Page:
Research shows that children generally have a very dim view of aging. Although they have a great deal of esteem for elders, children are afraid of growing older themselves. The stereotype of infirmity and passivity during later years is common among children, but those who have contact with elders are less likely to have a negative stereotype of aging. Being close to a grandparent, for example, might provide personal experience with someone who is aging gracefully and with dignity. When children view elder friends as persons, the negative stereotype diminishes. By becoming involved in their lives you can help children realize that aging is no tragedy, that they can look forward with hope and confidence to their own future.
- Prepare your Special Letter:
Emphasis the idea that people can continue learning and enjoying life throughout their later years. Each stage of life signals a change - new opportunities emerge as previous activities become less important. People can be creative and childlike at any age. Tell about some of the fun activities that you and your friends take part in. Mention some of the major changes you experienced as you grew up. Anything you think is important!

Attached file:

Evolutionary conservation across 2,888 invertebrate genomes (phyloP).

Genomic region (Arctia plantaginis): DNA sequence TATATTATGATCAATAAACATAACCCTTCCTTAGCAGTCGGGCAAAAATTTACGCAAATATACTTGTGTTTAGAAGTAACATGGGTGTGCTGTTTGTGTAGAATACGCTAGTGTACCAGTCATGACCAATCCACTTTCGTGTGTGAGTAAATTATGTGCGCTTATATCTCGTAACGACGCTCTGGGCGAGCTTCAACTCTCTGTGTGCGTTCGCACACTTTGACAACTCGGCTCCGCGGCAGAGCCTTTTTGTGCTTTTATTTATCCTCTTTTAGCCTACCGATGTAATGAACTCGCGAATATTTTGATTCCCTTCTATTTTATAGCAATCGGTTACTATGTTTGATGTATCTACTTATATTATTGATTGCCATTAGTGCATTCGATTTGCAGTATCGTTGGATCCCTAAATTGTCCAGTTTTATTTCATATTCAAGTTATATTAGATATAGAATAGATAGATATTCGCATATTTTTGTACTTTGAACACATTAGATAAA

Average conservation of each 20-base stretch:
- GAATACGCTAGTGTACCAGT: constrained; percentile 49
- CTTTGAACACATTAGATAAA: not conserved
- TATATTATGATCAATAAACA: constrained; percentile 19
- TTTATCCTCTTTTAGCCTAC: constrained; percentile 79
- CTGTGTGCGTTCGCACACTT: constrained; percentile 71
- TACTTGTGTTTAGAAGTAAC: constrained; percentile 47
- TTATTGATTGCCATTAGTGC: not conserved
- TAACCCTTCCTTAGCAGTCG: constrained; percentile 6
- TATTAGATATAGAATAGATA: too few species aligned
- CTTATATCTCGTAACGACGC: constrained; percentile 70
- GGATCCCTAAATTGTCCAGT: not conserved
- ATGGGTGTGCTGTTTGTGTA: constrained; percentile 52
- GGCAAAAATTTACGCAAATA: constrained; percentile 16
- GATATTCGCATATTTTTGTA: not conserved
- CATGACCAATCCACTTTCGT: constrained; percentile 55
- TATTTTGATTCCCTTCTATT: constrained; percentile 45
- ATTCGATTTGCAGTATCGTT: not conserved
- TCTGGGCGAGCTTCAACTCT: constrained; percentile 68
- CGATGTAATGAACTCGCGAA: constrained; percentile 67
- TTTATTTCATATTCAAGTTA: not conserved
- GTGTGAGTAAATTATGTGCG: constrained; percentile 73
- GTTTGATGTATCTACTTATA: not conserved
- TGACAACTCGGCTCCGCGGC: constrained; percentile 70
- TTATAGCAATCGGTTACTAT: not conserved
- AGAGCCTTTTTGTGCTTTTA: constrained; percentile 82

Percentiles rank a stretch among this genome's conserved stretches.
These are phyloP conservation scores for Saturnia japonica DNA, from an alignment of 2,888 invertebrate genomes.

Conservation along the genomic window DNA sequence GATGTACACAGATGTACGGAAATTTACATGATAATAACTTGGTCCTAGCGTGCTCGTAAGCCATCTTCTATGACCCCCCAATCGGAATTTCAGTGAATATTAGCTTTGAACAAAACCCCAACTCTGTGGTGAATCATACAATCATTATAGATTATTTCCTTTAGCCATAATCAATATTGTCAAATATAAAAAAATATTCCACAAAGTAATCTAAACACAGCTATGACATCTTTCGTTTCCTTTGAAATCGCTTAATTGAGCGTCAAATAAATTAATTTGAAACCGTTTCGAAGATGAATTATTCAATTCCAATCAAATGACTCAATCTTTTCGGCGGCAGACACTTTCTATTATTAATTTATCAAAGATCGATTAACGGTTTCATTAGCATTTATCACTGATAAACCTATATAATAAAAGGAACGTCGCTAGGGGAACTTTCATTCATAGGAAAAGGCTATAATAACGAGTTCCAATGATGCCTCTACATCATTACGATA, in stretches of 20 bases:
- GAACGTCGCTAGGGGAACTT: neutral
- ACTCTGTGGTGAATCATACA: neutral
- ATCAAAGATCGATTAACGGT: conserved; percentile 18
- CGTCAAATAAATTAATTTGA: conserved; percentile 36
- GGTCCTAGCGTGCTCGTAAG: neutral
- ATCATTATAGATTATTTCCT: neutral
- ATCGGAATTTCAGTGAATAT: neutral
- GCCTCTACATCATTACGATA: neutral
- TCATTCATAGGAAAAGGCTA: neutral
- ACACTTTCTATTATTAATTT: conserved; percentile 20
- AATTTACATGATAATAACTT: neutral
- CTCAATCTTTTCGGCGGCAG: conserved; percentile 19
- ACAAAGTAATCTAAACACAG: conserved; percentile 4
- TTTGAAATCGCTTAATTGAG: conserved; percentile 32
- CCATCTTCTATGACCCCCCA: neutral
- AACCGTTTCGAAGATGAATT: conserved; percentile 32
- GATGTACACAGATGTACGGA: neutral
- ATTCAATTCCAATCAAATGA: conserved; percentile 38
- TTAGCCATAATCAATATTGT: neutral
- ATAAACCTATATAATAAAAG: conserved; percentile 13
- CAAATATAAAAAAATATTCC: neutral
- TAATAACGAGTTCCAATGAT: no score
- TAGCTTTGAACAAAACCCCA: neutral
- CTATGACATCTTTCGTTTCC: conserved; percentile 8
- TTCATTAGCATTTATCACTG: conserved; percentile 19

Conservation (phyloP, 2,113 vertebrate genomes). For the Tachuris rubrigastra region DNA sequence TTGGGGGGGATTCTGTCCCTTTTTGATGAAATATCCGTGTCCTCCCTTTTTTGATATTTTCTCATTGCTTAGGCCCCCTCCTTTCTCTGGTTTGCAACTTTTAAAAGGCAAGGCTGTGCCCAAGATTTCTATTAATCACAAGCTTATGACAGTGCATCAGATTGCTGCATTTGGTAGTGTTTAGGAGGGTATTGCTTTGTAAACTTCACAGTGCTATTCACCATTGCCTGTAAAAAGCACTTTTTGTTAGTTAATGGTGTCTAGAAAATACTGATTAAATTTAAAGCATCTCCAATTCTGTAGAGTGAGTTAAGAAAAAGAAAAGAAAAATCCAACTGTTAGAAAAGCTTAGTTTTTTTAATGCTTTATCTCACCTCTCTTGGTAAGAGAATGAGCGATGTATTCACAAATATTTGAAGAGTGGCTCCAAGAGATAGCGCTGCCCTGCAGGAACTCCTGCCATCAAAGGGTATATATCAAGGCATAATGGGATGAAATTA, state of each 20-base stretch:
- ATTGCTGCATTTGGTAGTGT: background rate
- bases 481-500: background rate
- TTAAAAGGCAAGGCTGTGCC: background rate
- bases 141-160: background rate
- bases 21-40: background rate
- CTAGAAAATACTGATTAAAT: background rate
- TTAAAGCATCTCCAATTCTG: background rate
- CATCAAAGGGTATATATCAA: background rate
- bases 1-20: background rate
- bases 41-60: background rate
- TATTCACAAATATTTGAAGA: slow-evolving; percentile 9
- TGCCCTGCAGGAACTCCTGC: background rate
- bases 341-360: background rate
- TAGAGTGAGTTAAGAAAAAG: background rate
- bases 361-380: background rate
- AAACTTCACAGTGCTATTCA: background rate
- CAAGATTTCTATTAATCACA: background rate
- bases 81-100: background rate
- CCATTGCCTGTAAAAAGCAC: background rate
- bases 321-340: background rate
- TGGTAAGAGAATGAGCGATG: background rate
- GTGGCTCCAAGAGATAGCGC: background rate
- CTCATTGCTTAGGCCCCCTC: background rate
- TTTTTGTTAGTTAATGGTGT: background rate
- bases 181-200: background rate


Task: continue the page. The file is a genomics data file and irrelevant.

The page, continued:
- For your grandchild's scrapbook:
Look through several magazines to find pictures of elders involved in various kinds of activities. Cut them out and paste the pictures on paper. If you cannot find any pictures, draw a picture of an activity you enjoy. Write brief explanations of these activities.
- In your journal (After completing letter 5)
Describe what growing older has meant to you. What are some of the major changes you experienced as you grew up? How have you responded to these changes? (After receiving your grandchild's special letter): Are there any important ideas about aging you would like to mention to your grandchild? How did your grandchild respond to this issue?
- Optional Activities (Choose as many as you want to do):
- Making a Mosaic. Save eggshells; wash and dry. Dip the shells in food coloring, using several colors. After spreading them out to dry crush the eggshells into small pieces. Draw a design on a sheet of paper and glue the colored shells into a mosaic. Write a brief explanation of mosaics and how they have lasted for a long time as decorations on buildings.
- Elders Can. Show your grandchild pictures of several objects made by elders in your community or by yourself. Attach these pictures to paper and include brief descriptions on them. Emphasize to the child that these things are possible because of the years of experience an older person can apply to the work.
- Grandpicture. Draw a portrait of your grandchild. Write a brief description of what you like about him or her.
- Mail what you have created directly to your grandchild. Ask your grandchild to respond with letter 5 on his or her instruction sheet.